Health guidelines for soil contamination at the time had a maximum level of 3mg/kg of soil. The natural average level of cadmium in NZ soils is 0.16mg/kg, but when farmland is taken into account, the average is more than double that, 0.35mg/kg, and soils on farms which have had a lot of super phosphate, such as dairy farms, can have as much as 2.52mg/kg.

Dairying areas with high fertiliser use tend to have the highest average contamination, including Taranaki (0.66mg/kg), Waikato (0.60mg/kg) and the Bay of Plenty (0.52mg/kg).

www.rockphosphate.co.nz

ENDS

© Scoop Media

 
 
 
 
 
Business Headlines | Sci-Tech Headlines

 

Half Empty: Fonterra's 2017 Opening Forecast Below Expectations

Fonterra Cooperative Group raised its forecast farmgate milk payout for next season by less than expected as the world's largest dairy exporter predicts lower prices will crimp production and supply will pick up. The New Zealand dollar fell. More>>

ALSO:

Pest Control: Mouse Blitz Team Leaves For Antipodes

The Million Dollar Mouse project to rid Antipodes Island of mice is underway with the departure of a rodent eradication team to the remote nature reserve and World Heritage Area. More>>

Gongs Got: Canon Media Awards & NZ Radio Awards Happen

Radio NZ: RNZ website The Wireless, which is co-funded by NZ On Air, was named best website, while Toby Manhire and Toby Morris won the best opinion general writing section for their weekly column on rnz.co.nz and Tess McClure won the best junior feature writer section. More>>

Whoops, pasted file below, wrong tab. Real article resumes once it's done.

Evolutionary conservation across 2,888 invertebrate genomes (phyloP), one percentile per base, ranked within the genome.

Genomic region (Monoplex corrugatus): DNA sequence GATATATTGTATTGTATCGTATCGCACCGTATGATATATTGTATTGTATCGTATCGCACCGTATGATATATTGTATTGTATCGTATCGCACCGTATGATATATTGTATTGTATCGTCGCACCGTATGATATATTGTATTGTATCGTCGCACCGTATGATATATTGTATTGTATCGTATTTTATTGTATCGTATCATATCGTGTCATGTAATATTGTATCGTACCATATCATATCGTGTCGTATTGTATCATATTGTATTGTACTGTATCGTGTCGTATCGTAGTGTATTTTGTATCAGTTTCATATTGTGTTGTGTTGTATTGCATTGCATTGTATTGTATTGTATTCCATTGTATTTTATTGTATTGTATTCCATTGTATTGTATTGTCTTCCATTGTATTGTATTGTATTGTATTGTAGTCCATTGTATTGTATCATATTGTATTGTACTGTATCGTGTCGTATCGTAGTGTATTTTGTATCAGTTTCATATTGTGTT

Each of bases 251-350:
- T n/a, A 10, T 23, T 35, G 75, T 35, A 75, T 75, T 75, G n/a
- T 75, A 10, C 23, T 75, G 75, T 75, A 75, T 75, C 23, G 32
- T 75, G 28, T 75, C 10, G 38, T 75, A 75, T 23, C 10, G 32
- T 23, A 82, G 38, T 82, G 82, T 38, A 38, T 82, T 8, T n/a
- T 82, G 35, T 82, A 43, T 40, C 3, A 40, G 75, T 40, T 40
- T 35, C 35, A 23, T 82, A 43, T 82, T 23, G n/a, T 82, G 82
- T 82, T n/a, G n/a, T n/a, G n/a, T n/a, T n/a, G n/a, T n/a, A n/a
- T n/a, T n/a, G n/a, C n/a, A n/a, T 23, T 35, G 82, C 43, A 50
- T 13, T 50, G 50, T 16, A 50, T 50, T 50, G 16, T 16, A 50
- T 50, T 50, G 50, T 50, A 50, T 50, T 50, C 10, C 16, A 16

ALSO:

Pre-Budget: Debt Focus Risks Losing Opportunity To Stoke Economy

The Treasury is likely to upgrade its forecasts for economic growth in Budget 2016 next week but Finance Minister Bill English has already signalled that more of his focus is on debt repayment than on fiscal stimulus or tax cuts... More>>

ALSO:

Fulton Hogan's Heroes: Managing Director Nick Miller Resigns

Fulton Hogan managing director Nick Miller will leave the privately owned construction company after seven years in charge. The Dunedin-based company has kicked off a search for a replacement, and Miller will stay on at the helm until March next year, or until a successor has been appointed and a transition period completed. More>>

ALSO:

Gordon Campbell: On Electricity, Executions, And Bob Dylan

The Electricity Authority has unveiled the final version of its pricing plan for electricity transmission. This will change the way transmission prices (which comprise about 10% of the average power bill) are computed, and will add hundreds of dollars a year to power bills for many ordinary consumers. More>>

ALSO:

Half Empty: Fonterra NZ, Australia Milk Collection Drops In Season

Fonterra Cooperative Group says milk collection is down in New Zealand and Australia, its two largest markets, in the first 11 months of the season during a period of weak dairy prices. More>>

ALSO:

Get More From Scoop

 
 
 
 
 
 
 
 
 
Business
Search Scoop  
 
 
Powered by Vodafone
NZ independent news